[Marxism] Vietnamese economic "success"

Louis Proyect lnp3 at panix.com
Tue Apr 25 09:16:29 MDT 2006

(Going through back issues of the Counterpunch print edition, I came across 
a journal Alex Cockburn kept while on tour in India. He refers to the 
farming crisis in Kerala, which has led to a spate of suicides, as a 
reaction to the collapse of subsidies, the expanded role of middlemen and 
the "World Bank's subsidy to Vietnam whose cheap and inferior pepper comes 
to Sri Lanka, a free port, and then into Kerala whose Malabar pepper is the 
finest in the world." This is not the first time that I have heard Vietnam 
described as having negative economic effects on other countries relying on 
agro-exports. Gerard Greenfield has written about Vietnam coffee exports 
undercutting exports from traditional outlets in the West. Which leads to 
the observation made by Hart-Landsberg and Burkett that China's success has 
come at other countries' failure since capitalism, after all, is a zero sum 


Vietnam spoils Indian pepper party


KOLKATA: The continuing dominance of Vietnam in the global black pepper 
market has prevented India from meeting its export target for '05-06. 
Against a target of 20,000 tonnes, India managed to export only 15,000 
tonnes of black pepper in FY06 of which, 5,000 tonnes are of high-grade 
Malabar variety of Indian origin.

While bulk of the remaining 10,000 tonnes are made of average quality 
Indian black pepper in whole, which is again a blend of cheaper varieties 
of pepper, imported from Vietnam, Sri Lanka and Indonesia.

Facing stiff competition from Vietnam, India has exported just 5,000 tonnes 
of high-grade Malabar-1 variety in '05-06. The main reason is that India 
just could not sell the variety below $1,650 a tonne as against a price 
band of $1,200-$1,300, at which Vietnam has been selling its pepper, which 
is considered to be far more inferior to the Indian variety.

"Though India enjoys a niche market for that high-quality pepper in the US 
and Japan, such a wide price differential with cheaper Vietnamese varieties 
is gradually putting pressure on this market," a Kochi-based exporter said. 
Even as India strives to stay in the world market by offering cheaper 
varieties with an assortment of average grade blended pepper, it has failed 
to beat Vietnam in that category too for not being able to offer it below 
$1,600 per tonne, an industry analyst said.

This shows that India still remains incompetitive to cheap varieties of 
black pepper, coming from Vietnam and Sri Lanka, even after availing of 
export subsidy.

That's why, the export subsidy, which has been extended for one more year 
in the '06-07, has not induced Indian exporters to go on for booking export 
contracts on a long-term basis, the exporter said.

The Centre, in order to dispose of a carryover stock of 60,000 tonnes of 
black pepper, accumulated between '01 and '05, has agreed to provide export 
subsidy at $110 per tonne on international freight and $45 a tonne on 
internal freight.

The exporters' reluctance to pitch for more export is manifest in their 
offtake of black pepper from auctions held by the Kerala government. The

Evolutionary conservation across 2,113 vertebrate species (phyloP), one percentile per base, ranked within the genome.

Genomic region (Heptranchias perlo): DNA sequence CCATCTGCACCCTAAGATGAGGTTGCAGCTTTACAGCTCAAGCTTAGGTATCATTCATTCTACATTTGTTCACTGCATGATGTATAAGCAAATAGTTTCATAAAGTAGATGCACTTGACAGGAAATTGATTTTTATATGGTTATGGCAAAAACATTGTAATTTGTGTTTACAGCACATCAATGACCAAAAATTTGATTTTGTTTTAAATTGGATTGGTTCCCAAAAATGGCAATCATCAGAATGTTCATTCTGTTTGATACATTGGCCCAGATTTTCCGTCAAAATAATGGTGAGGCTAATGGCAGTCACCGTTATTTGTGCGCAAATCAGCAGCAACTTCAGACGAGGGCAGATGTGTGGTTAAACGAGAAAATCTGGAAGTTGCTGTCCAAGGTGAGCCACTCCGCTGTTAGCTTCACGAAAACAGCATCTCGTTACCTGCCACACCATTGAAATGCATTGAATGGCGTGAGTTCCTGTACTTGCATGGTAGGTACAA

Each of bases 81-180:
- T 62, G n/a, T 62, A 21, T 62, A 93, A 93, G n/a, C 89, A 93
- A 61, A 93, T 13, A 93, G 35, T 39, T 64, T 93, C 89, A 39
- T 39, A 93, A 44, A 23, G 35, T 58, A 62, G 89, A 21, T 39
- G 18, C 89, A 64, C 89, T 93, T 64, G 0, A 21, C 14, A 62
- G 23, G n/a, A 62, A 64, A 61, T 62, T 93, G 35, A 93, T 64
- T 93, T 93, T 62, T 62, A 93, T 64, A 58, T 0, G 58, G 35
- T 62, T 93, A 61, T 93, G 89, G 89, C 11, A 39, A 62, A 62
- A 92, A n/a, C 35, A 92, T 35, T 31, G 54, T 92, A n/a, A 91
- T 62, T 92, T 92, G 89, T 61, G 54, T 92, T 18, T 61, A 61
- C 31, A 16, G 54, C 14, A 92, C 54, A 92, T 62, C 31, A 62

state government in a bid to provide minimum support price to pepper 
growers had procured last year some 5,000 tonnes of the spice at Rs 75 per kg.

But given the depressed market conditions at home and abroad, the spice did 
not fetch more than Rs 71 per kg in the auctions. Even at this lower price, 
exporters bid for only 1,000 tonnes of black pepper for shipment.



March 2002
By Gerard Greenfield

"We hope that it is feasible to use coffee beans as fuel."
--Manfredo Topke, President, National Coffee Growers Association (Anacafe)

"Hunger is what pushed us here."
--Euxenio Rugama, Nicaraguan coffee plantation labourer in a protest march 
from Matagalpa to Managua in August 2001


On May 24, 2001, 14 young Mexican immigrants died in the Arizona desert 
while attempting to enter the US to find work. Of the 14 who died, six were 
bankrupted coffee farmers from the state of Veracruz. They were among an 
estimated 300,000 coffee farmers in Mexico who have been forced to leave 
their land in search of work. These deaths - directly linked to the 
collapse of world coffee prices - symbolise the desperation and sense of 
crisis faced by small coffee farmers and coffee plantation workers 
throughout the region, and the world.

In Nicaragua hundreds of unemployed coffee workers and their families began 
a different journey - marching from Matagalpa to Managua to protest the 
destruction of their livelihoods and to demand government support for small 
farmers. Nearly 400,000 families in Matagalpa are dependent on wages paid 
by 44,000 coffee growers. As the price of coffee continues to decline (down 
64% in two years), these families face even greater poverty.

World coffee prices have fallen to their lowest level in 32 years. Before 
this price collapse coffee was the world's largest traded primary commodity 
after oil. An estimated 60 million people make their livelihood from 
coffee, and that livelihood - precarious and impoverished even in better 
times - is now under threat.

In El Salvador the drop in coffee prices, combined with the devastation 
caused by the January 2001 earthquake, left more than 30,000 coffee workers 

In East Timor income from coffee production fell by 35%, affecting 40,000 
families who rely directly on coffee growing for their livelihood.

In Indonesia the selling price for a kilogram of coffee beans fell to 
Rp.3,000/kg, more than the cost of production at Rp.4,000/kg. In 
coffee-growing regions such as Lampung, Sumatra, small farmers were plunged 
deeper into debt.




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